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Pathway details: kaempferol glucoside biosynthesis (Arabidopsis)


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Notes
  Pathway was created on Mon Jul 29, 2013.
 Contributed by aracyc:
General background: Flavonole such as kaempferol (this pathway) and quercetin and their glucosidic derivatives (compare quercetin glucoside biosynthesis (Arabidopsis)) are the major flavonoids found in Arabidopsis thaliana . Metabolic mutants of Arabidopsis were found to express a different profile of flavonols emphasizing the value of metabolic profiling for the exploration of the underlying pathways |CITS: [GRAHAM98]|. The third main flavonol, myricetin bearing three hydroxyl groups on the flavonoid B-ring has not been discovered in Arabidopsis indicating that the corresponding biosynthetic branch does not operate in this plant . The occurrence of the two main flavonols kaempferol and quercetin is predominant in different tissues. Quercetin appears to be the main flavonoid in seeds and kaempferol is more prominent in flowers of Arabidopsis |CITS: [ 9112784]| . Beside the glycosylated monomeric flavonols, dimers and oligomers of flavonols have been identified in Arabidopsis which again accumulate in a spatially and temporally controlled manner that is dependent of seed development and maturation of seeds . The biological function of flavonoids including flavonols such as UV-protection, defense and resistance against biological and non-biological agents and interacting with plant hormones has been investigated in depth. However, flavonols also have a significant impact on human health as that they are an important component of the daily diet. Flavonols are involved in the prevention of cancer and cardiovascular diseases that have attracted researchers to reveal the causal molecular principles (e.g. . About the pathway: Glycosylation is one of the most widespread modifications of plant secondary metabolites that can alter properties and functions of the modified compound . The variety of glycosyltransferases and their substrate specificity is impressive and has been reviewed in several papers . 120 putative UDP-glucose: glycosyltransferases alone have been predicted from the genome of Arabidopsis but for only a few their molecular function has been verified experimentally. The glycosyltransferases acting in Arabidopsis thaliana have been demonstrated to preferentially transport sugars to the 3-OH and 7-OH position of the C and the A-ring of the flavonol, respectively. The regioselectivity of 91 recombinant glycosyltransferase enzymes in Arabidopsis has been investigated displaying the in vitro range of monoglucosylated (3-O-, 7-O-, 3'-O-, 4'-O-monoglucosides) and diglucosylated (3,7-di-O-glucoside, 7,3'-di-O-glucoside) flavonols . The enzymes catalyzing the 3-O and 7-O-glucosylation have been purified from Arabidopsis |CITS: [Kim06]| . Quercetin and kaempferol-3-rhamnoside as well as their 7-O-rhamnosylated derivatives are the most abundant flavonols reported and the corresponding enzymes have been purified and characterized via functional genomic approaches just recently. The kaempferol biosynthesis as displayed reflects the currently known enzymatic steps and the results of metabolic profiling but some of the enzymes catalyzing the formation of the gentiobioside or the prevalent kaempferol 3-O-rhamnoside-7-O-rhamnoside remain to be characterized.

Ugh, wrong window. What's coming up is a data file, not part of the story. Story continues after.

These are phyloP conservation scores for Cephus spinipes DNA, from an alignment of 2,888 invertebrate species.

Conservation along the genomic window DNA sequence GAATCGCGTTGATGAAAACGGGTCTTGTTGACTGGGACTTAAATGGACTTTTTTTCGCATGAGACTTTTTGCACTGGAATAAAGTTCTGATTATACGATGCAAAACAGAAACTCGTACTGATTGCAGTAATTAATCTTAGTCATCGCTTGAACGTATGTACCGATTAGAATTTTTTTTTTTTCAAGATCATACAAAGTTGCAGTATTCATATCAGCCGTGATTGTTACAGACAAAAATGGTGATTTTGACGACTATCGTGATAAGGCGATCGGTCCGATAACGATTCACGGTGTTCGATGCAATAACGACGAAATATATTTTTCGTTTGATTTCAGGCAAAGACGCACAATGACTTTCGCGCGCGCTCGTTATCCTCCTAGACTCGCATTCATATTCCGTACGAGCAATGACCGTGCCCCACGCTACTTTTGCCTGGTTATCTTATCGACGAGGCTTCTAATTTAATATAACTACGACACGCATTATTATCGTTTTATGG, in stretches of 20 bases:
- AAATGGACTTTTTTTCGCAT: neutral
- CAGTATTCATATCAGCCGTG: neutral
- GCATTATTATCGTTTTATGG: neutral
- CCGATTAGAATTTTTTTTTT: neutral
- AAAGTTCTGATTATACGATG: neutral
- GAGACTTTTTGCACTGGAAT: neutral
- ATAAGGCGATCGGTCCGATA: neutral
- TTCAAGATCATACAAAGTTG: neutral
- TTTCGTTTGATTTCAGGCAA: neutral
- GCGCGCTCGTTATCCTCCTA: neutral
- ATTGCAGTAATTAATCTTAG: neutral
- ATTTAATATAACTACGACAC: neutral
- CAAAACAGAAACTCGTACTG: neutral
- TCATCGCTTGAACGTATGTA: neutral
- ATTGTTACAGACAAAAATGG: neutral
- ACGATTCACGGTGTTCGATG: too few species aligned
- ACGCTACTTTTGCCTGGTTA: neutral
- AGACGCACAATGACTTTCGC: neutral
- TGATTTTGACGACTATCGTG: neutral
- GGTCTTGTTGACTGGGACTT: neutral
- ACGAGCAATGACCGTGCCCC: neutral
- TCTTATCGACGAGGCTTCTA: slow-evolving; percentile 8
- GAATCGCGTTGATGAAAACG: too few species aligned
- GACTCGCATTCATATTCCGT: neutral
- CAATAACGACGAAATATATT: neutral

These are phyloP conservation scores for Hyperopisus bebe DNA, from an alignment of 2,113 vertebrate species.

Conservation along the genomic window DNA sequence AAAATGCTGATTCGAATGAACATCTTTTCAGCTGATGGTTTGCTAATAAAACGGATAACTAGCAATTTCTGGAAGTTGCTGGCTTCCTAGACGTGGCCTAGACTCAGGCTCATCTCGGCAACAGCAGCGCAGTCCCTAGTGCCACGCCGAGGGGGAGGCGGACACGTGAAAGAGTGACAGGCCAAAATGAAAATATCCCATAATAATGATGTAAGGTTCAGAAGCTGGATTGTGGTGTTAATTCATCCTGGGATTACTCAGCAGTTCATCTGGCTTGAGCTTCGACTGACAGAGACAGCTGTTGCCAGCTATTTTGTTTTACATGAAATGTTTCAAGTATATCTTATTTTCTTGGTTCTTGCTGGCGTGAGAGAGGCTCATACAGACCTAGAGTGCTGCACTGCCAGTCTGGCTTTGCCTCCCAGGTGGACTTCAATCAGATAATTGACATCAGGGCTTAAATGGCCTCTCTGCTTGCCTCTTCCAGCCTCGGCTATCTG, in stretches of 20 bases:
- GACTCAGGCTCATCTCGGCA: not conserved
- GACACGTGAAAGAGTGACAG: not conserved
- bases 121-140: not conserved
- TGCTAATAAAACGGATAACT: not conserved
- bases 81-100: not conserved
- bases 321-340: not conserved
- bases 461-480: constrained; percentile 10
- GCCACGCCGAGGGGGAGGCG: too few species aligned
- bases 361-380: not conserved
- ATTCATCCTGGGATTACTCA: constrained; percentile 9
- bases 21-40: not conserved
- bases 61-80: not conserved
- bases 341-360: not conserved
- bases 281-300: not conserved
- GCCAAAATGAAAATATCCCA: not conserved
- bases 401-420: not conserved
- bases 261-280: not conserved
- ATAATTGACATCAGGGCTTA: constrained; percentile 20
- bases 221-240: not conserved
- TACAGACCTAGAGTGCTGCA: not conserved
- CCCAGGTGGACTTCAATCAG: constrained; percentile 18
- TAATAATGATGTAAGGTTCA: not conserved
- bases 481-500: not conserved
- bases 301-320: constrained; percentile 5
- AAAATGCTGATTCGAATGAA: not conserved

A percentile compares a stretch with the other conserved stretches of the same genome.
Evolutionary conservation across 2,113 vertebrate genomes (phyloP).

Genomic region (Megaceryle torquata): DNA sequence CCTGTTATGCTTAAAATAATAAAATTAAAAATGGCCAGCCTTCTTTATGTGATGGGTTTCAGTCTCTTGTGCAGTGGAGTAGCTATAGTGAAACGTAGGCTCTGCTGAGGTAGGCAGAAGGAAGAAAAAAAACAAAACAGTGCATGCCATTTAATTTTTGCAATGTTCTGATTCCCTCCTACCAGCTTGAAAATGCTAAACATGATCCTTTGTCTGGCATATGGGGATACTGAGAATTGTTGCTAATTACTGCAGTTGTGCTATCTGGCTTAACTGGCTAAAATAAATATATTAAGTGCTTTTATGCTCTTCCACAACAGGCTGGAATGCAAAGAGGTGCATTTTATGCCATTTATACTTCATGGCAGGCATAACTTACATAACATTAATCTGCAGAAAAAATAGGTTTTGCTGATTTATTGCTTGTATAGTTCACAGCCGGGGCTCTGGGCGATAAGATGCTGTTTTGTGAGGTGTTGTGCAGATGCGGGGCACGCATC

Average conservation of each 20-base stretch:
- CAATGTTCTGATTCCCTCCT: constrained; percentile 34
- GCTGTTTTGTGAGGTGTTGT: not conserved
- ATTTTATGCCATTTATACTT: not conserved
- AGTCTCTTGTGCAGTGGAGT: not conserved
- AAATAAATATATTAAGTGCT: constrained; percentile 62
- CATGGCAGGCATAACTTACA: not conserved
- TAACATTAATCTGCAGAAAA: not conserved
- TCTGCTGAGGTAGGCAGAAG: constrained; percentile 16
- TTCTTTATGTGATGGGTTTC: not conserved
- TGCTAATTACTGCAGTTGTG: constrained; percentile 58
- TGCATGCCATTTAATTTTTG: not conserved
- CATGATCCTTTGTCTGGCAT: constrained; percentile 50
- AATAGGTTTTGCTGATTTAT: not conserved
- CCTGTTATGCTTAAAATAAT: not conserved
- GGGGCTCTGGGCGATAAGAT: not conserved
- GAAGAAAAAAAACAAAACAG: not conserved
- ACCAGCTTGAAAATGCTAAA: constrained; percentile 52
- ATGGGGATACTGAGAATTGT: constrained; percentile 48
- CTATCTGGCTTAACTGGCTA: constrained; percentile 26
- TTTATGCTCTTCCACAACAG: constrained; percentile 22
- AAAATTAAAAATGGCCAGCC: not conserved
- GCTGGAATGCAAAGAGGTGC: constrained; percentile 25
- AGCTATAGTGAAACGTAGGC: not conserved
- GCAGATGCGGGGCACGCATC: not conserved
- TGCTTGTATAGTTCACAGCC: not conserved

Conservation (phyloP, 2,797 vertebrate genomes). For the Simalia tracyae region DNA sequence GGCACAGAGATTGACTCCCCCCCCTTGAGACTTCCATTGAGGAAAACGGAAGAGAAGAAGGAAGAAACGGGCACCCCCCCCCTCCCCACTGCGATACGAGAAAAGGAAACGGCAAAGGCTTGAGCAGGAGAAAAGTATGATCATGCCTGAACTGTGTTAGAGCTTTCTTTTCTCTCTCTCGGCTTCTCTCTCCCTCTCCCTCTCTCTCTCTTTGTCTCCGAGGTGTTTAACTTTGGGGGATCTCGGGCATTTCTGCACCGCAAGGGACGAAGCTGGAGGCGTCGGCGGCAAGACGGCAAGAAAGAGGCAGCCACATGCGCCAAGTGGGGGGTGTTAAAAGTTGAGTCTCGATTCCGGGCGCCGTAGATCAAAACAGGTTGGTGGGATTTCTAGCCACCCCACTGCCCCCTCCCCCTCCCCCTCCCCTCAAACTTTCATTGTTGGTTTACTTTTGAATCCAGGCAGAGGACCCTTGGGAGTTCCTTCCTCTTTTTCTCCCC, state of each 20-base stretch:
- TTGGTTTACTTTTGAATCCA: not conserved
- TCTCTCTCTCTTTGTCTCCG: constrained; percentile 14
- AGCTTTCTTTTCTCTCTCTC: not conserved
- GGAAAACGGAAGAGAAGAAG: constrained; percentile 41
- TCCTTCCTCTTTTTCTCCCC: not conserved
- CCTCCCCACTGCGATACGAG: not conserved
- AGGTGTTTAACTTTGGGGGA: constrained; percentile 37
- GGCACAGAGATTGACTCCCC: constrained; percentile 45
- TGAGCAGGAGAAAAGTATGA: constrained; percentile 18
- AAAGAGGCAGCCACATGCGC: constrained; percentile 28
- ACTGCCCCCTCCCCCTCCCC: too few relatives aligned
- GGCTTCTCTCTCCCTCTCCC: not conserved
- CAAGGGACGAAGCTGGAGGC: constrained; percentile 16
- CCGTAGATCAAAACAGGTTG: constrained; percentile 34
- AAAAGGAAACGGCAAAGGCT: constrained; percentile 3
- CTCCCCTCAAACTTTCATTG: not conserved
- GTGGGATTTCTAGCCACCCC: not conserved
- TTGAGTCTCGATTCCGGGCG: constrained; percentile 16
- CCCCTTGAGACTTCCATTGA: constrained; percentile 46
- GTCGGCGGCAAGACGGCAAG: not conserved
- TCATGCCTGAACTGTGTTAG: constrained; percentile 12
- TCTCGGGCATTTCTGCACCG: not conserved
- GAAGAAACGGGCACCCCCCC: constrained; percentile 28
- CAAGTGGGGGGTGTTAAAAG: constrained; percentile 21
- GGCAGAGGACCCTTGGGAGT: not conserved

Parts of this pathway occur in:   cytosol     nucleus  


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RNA [17]
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